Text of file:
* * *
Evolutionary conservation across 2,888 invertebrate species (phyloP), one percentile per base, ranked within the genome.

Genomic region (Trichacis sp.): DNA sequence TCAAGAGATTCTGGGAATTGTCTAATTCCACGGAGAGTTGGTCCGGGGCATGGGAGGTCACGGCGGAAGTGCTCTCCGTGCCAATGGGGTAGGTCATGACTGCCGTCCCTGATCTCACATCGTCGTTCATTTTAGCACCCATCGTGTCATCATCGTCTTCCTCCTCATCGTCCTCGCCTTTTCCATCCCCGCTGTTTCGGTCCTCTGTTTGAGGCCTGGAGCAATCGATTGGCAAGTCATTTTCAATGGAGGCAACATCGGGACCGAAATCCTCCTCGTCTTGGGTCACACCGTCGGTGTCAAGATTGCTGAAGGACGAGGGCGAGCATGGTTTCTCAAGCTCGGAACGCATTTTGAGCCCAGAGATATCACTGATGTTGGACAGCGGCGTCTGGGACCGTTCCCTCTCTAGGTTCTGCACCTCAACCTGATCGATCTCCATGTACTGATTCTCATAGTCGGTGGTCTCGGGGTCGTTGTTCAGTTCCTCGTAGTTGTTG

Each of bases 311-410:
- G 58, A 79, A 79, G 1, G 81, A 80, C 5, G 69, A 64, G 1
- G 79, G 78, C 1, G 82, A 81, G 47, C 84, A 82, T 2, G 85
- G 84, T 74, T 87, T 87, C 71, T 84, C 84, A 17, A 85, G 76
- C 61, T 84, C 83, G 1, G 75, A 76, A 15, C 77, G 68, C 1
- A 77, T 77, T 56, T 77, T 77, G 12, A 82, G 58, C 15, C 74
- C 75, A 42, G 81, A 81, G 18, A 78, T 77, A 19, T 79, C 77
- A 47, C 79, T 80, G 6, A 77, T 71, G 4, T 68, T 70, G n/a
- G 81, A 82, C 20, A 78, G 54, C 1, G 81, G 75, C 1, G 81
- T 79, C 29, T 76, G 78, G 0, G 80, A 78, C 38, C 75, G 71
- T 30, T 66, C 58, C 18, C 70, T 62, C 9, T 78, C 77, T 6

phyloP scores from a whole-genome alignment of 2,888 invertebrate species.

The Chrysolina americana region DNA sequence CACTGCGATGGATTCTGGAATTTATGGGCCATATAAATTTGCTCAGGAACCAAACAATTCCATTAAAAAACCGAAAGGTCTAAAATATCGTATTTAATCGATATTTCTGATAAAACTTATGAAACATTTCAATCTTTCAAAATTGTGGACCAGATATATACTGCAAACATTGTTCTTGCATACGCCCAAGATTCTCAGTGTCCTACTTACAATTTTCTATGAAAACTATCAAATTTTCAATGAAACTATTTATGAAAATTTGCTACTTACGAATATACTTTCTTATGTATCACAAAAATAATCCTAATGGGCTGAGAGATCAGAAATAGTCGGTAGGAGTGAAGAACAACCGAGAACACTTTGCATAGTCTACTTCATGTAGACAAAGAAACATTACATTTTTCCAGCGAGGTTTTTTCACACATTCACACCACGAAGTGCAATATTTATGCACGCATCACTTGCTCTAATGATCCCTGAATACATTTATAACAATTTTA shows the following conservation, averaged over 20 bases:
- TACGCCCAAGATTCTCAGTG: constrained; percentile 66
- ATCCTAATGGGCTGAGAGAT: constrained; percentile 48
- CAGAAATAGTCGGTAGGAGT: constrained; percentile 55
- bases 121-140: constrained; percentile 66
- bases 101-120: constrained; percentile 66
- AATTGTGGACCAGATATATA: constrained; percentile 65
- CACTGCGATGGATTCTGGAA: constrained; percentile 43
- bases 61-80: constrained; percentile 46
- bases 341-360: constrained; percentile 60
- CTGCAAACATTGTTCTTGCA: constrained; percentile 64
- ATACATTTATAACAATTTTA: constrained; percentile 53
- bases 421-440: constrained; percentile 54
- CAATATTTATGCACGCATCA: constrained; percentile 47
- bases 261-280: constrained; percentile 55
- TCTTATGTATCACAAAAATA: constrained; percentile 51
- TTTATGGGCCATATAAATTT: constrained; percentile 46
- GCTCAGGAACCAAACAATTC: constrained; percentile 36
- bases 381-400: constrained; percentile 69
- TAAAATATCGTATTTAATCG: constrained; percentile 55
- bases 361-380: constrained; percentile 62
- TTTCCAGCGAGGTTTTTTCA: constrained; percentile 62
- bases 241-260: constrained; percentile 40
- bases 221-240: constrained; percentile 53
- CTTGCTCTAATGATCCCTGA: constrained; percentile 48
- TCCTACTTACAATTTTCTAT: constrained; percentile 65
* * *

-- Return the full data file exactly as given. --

Evolutionary conservation across 2,888 invertebrate species (phyloP), one percentile per base, ranked within the genome.

Genomic region (Trichacis sp.): DNA sequence TCAAGAGATTCTGGGAATTGTCTAATTCCACGGAGAGTTGGTCCGGGGCATGGGAGGTCACGGCGGAAGTGCTCTCCGTGCCAATGGGGTAGGTCATGACTGCCGTCCCTGATCTCACATCGTCGTTCATTTTAGCACCCATCGTGTCATCATCGTCTTCCTCCTCATCGTCCTCGCCTTTTCCATCCCCGCTGTTTCGGTCCTCTGTTTGAGGCCTGGAGCAATCGATTGGCAAGTCATTTTCAATGGAGGCAACATCGGGACCGAAATCCTCCTCGTCTTGGGTCACACCGTCGGTGTCAAGATTGCTGAAGGACGAGGGCGAGCATGGTTTCTCAAGCTCGGAACGCATTTTGAGCCCAGAGATATCACTGATGTTGGACAGCGGCGTCTGGGACCGTTCCCTCTCTAGGTTCTGCACCTCAACCTGATCGATCTCCATGTACTGATTCTCATAGTCGGTGGTCTCGGGGTCGTTGTTCAGTTCCTCGTAGTTGTTG

Each of bases 311-410:
- G 58, A 79, A 79, G 1, G 81, A 80, C 5, G 69, A 64, G 1
- G 79, G 78, C 1, G 82, A 81, G 47, C 84, A 82, T 2, G 85
- G 84, T 74, T 87, T 87, C 71, T 84, C 84, A 17, A 85, G 76
- C 61, T 84, C 83, G 1, G 75, A 76, A 15, C 77, G 68, C 1
- A 77, T 77, T 56, T 77, T 77, G 12, A 82, G 58, C 15, C 74
- C 75, A 42, G 81, A 81, G 18, A 78, T 77, A 19, T 79, C 77
- A 47, C 79, T 80, G 6, A 77, T 71, G 4, T 68, T 70, G n/a
- G 81, A 82, C 20, A 78, G 54, C 1, G 81, G 75, C 1, G 81
- T 79, C 29, T 76, G 78, G 0, G 80, A 78, C 38, C 75, G 71
- T 30, T 66, C 58, C 18, C 70, T 62, C 9, T 78, C 77, T 6

phyloP scores from a whole-genome alignment of 2,888 invertebrate species.

The Chrysolina americana region DNA sequence CACTGCGATGGATTCTGGAATTTATGGGCCATATAAATTTGCTCAGGAACCAAACAATTCCATTAAAAAACCGAAAGGTCTAAAATATCGTATTTAATCGATATTTCTGATAAAACTTATGAAACATTTCAATCTTTCAAAATTGTGGACCAGATATATACTGCAAACATTGTTCTTGCATACGCCCAAGATTCTCAGTGTCCTACTTACAATTTTCTATGAAAACTATCAAATTTTCAATGAAACTATTTATGAAAATTTGCTACTTACGAATATACTTTCTTATGTATCACAAAAATAATCCTAATGGGCTGAGAGATCAGAAATAGTCGGTAGGAGTGAAGAACAACCGAGAACACTTTGCATAGTCTACTTCATGTAGACAAAGAAACATTACATTTTTCCAGCGAGGTTTTTTCACACATTCACACCACGAAGTGCAATATTTATGCACGCATCACTTGCTCTAATGATCCCTGAATACATTTATAACAATTTTA shows the following conservation, averaged over 20 bases:
- TACGCCCAAGATTCTCAGTG: constrained; percentile 66
- ATCCTAATGGGCTGAGAGAT: constrained; percentile 48
- CAGAAATAGTCGGTAGGAGT: constrained; percentile 55
- bases 121-140: constrained; percentile 66
- bases 101-120: constrained; percentile 66
- AATTGTGGACCAGATATATA: constrained; percentile 65
- CACTGCGATGGATTCTGGAA: constrained; percentile 43
- bases 61-80: constrained; percentile 46
- bases 341-360: constrained; percentile 60
- CTGCAAACATTGTTCTTGCA: constrained; percentile 64
- ATACATTTATAACAATTTTA: constrained; percentile 53
- bases 421-440: constrained; percentile 54
- CAATATTTATGCACGCATCA: constrained; percentile 47
- bases 261-280: constrained; percentile 55
- TCTTATGTATCACAAAAATA: constrained; percentile 51
- TTTATGGGCCATATAAATTT: constrained; percentile 46
- GCTCAGGAACCAAACAATTC: constrained; percentile 36
- bases 381-400: constrained; percentile 69
- TAAAATATCGTATTTAATCG: constrained; percentile 55
- bases 361-380: constrained; percentile 62
- TTTCCAGCGAGGTTTTTTCA: constrained; percentile 62
- bases 241-260: constrained; percentile 40
- bases 221-240: constrained; percentile 53
- CTTGCTCTAATGATCCCTGA: constrained; percentile 48
- TCCTACTTACAATTTTCTAT: constrained; percentile 65